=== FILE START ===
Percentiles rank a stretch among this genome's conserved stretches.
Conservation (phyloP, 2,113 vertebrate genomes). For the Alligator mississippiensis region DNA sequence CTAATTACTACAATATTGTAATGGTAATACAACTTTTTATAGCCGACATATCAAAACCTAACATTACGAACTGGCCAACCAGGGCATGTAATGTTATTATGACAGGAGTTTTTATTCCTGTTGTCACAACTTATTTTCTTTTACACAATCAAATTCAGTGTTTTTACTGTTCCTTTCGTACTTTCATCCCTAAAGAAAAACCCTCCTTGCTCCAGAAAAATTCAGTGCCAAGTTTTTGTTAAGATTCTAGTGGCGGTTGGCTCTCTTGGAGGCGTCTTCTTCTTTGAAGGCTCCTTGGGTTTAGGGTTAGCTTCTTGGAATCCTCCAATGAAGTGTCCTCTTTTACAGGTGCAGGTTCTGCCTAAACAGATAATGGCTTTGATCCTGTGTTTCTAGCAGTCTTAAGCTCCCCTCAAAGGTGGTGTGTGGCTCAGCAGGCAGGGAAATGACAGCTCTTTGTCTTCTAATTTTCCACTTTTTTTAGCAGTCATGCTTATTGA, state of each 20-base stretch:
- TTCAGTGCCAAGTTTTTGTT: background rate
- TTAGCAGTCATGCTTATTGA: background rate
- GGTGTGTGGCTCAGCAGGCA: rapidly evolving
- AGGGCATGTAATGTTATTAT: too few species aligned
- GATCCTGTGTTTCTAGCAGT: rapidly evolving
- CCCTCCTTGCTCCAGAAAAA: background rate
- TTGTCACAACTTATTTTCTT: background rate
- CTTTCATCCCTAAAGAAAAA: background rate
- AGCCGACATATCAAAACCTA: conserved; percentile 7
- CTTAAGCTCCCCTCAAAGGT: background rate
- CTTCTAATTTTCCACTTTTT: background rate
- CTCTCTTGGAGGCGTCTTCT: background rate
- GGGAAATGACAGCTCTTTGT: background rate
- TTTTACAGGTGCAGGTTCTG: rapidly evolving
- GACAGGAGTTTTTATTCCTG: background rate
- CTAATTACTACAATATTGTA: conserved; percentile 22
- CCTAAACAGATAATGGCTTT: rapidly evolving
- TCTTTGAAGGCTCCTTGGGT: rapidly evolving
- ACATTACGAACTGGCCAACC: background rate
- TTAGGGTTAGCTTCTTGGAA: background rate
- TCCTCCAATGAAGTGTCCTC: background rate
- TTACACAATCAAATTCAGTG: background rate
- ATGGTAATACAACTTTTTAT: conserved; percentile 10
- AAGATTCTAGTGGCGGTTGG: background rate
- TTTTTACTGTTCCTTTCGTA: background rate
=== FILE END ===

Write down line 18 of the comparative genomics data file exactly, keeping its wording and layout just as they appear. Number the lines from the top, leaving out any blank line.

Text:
- CTAATTACTACAATATTGTA: conserved; percentile 22